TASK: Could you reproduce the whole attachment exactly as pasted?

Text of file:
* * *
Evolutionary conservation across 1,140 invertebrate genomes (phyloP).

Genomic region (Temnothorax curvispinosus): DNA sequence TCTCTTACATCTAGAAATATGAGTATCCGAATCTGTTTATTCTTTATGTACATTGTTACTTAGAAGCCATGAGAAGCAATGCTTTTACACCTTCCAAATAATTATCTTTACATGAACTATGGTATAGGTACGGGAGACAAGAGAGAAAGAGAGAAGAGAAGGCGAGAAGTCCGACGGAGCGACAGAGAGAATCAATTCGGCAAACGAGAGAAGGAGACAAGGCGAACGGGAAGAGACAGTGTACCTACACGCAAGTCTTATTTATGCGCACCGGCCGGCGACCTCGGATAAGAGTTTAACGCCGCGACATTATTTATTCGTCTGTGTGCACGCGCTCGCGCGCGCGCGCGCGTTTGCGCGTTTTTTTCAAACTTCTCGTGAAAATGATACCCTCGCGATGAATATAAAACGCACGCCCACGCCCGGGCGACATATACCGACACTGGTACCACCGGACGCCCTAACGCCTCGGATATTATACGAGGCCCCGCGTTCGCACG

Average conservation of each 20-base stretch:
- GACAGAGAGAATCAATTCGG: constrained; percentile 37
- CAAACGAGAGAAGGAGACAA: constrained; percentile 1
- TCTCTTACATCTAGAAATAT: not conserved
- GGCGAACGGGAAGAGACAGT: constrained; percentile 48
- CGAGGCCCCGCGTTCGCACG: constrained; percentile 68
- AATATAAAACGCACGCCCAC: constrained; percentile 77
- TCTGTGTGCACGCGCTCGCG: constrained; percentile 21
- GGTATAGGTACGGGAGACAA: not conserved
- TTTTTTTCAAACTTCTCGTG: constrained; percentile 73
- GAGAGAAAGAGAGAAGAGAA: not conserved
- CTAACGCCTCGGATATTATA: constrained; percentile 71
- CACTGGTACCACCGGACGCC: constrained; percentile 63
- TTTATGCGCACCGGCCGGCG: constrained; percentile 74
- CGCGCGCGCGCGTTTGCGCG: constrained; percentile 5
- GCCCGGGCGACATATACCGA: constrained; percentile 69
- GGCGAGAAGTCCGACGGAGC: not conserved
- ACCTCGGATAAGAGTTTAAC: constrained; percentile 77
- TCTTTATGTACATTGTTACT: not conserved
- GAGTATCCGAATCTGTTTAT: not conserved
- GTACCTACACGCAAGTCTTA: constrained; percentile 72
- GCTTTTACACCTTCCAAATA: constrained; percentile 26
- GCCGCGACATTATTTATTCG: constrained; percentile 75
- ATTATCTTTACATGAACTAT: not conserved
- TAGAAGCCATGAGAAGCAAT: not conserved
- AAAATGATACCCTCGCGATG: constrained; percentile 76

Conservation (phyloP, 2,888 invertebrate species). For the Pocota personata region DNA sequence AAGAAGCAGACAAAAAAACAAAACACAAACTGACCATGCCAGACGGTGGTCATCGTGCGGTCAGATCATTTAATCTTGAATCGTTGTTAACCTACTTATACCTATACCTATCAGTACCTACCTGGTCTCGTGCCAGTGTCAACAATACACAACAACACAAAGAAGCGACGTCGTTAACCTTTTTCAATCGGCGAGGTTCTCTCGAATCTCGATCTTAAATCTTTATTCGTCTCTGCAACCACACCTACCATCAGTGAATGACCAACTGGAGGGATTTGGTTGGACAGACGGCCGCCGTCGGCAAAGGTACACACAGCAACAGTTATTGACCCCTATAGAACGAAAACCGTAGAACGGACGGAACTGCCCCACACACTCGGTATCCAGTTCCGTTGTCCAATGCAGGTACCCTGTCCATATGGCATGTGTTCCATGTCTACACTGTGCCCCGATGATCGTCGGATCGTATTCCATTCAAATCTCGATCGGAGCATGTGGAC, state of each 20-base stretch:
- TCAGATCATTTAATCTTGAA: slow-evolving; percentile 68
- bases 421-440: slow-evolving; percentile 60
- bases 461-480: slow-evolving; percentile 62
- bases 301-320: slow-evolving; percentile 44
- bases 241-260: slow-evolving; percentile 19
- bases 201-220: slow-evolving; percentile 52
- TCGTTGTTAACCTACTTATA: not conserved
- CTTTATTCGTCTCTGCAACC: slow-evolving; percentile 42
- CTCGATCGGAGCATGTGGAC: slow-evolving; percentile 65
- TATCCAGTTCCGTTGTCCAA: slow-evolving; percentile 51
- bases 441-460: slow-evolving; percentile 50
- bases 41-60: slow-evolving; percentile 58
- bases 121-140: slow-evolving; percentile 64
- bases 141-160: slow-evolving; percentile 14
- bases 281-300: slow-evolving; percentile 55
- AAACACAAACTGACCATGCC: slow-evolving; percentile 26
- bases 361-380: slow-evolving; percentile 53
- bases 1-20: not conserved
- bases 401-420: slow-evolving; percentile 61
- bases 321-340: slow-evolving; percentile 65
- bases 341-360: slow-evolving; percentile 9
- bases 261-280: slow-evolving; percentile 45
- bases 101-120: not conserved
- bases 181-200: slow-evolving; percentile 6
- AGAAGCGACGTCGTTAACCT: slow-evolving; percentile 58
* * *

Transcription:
Evolutionary conservation across 1,140 invertebrate genomes (phyloP).

Genomic region (Temnothorax curvispinosus): DNA sequence TCTCTTACATCTAGAAATATGAGTATCCGAATCTGTTTATTCTTTATGTACATTGTTACTTAGAAGCCATGAGAAGCAATGCTTTTACACCTTCCAAATAATTATCTTTACATGAACTATGGTATAGGTACGGGAGACAAGAGAGAAAGAGAGAAGAGAAGGCGAGAAGTCCGACGGAGCGACAGAGAGAATCAATTCGGCAAACGAGAGAAGGAGACAAGGCGAACGGGAAGAGACAGTGTACCTACACGCAAGTCTTATTTATGCGCACCGGCCGGCGACCTCGGATAAGAGTTTAACGCCGCGACATTATTTATTCGTCTGTGTGCACGCGCTCGCGCGCGCGCGCGCGTTTGCGCGTTTTTTTCAAACTTCTCGTGAAAATGATACCCTCGCGATGAATATAAAACGCACGCCCACGCCCGGGCGACATATACCGACACTGGTACCACCGGACGCCCTAACGCCTCGGATATTATACGAGGCCCCGCGTTCGCACG

Average conservation of each 20-base stretch:
- GACAGAGAGAATCAATTCGG: constrained; percentile 37
- CAAACGAGAGAAGGAGACAA: constrained; percentile 1
- TCTCTTACATCTAGAAATAT: not conserved
- GGCGAACGGGAAGAGACAGT: constrained; percentile 48
- CGAGGCCCCGCGTTCGCACG: constrained; percentile 68
- AATATAAAACGCACGCCCAC: constrained; percentile 77
- TCTGTGTGCACGCGCTCGCG: constrained; percentile 21
- GGTATAGGTACGGGAGACAA: not conserved
- TTTTTTTCAAACTTCTCGTG: constrained; percentile 73
- GAGAGAAAGAGAGAAGAGAA: not conserved
- CTAACGCCTCGGATATTATA: constrained; percentile 71
- CACTGGTACCACCGGACGCC: constrained; percentile 63
- TTTATGCGCACCGGCCGGCG: constrained; percentile 74
- CGCGCGCGCGCGTTTGCGCG: constrained; percentile 5
- GCCCGGGCGACATATACCGA: constrained; percentile 69
- GGCGAGAAGTCCGACGGAGC: not conserved
- ACCTCGGATAAGAGTTTAAC: constrained; percentile 77
- TCTTTATGTACATTGTTACT: not conserved
- GAGTATCCGAATCTGTTTAT: not conserved
- GTACCTACACGCAAGTCTTA: constrained; percentile 72
- GCTTTTACACCTTCCAAATA: constrained; percentile 26
- GCCGCGACATTATTTATTCG: constrained; percentile 75
- ATTATCTTTACATGAACTAT: not conserved
- TAGAAGCCATGAGAAGCAAT: not conserved
- AAAATGATACCCTCGCGATG: constrained; percentile 76

Conservation (phyloP, 2,888 invertebrate species). For the Pocota personata region DNA sequence AAGAAGCAGACAAAAAAACAAAACACAAACTGACCATGCCAGACGGTGGTCATCGTGCGGTCAGATCATTTAATCTTGAATCGTTGTTAACCTACTTATACCTATACCTATCAGTACCTACCTGGTCTCGTGCCAGTGTCAACAATACACAACAACACAAAGAAGCGACGTCGTTAACCTTTTTCAATCGGCGAGGTTCTCTCGAATCTCGATCTTAAATCTTTATTCGTCTCTGCAACCACACCTACCATCAGTGAATGACCAACTGGAGGGATTTGGTTGGACAGACGGCCGCCGTCGGCAAAGGTACACACAGCAACAGTTATTGACCCCTATAGAACGAAAACCGTAGAACGGACGGAACTGCCCCACACACTCGGTATCCAGTTCCGTTGTCCAATGCAGGTACCCTGTCCATATGGCATGTGTTCCATGTCTACACTGTGCCCCGATGATCGTCGGATCGTATTCCATTCAAATCTCGATCGGAGCATGTGGAC, state of each 20-base stretch:
- TCAGATCATTTAATCTTGAA: slow-evolving; percentile 68
- bases 421-440: slow-evolving; percentile 60
- bases 461-480: slow-evolving; percentile 62
- bases 301-320: slow-evolving; percentile 44
- bases 241-260: slow-evolving; percentile 19
- bases 201-220: slow-evolving; percentile 52
- TCGTTGTTAACCTACTTATA: not conserved
- CTTTATTCGTCTCTGCAACC: slow-evolving; percentile 42
- CTCGATCGGAGCATGTGGAC: slow-evolving; percentile 65
- TATCCAGTTCCGTTGTCCAA: slow-evolving; percentile 51
- bases 441-460: slow-evolving; percentile 50
- bases 41-60: slow-evolving; percentile 58
- bases 121-140: slow-evolving; percentile 64
- bases 141-160: slow-evolving; percentile 14
- bases 281-300: slow-evolving; percentile 55
- AAACACAAACTGACCATGCC: slow-evolving; percentile 26
- bases 361-380: slow-evolving; percentile 53
- bases 1-20: not conserved
- bases 401-420: slow-evolving; percentile 61
- bases 321-340: slow-evolving; percentile 65
- bases 341-360: slow-evolving; percentile 9
- bases 261-280: slow-evolving; percentile 45
- bases 101-120: not conserved
- bases 181-200: slow-evolving; percentile 6
- AGAAGCGACGTCGTTAACCT: slow-evolving; percentile 58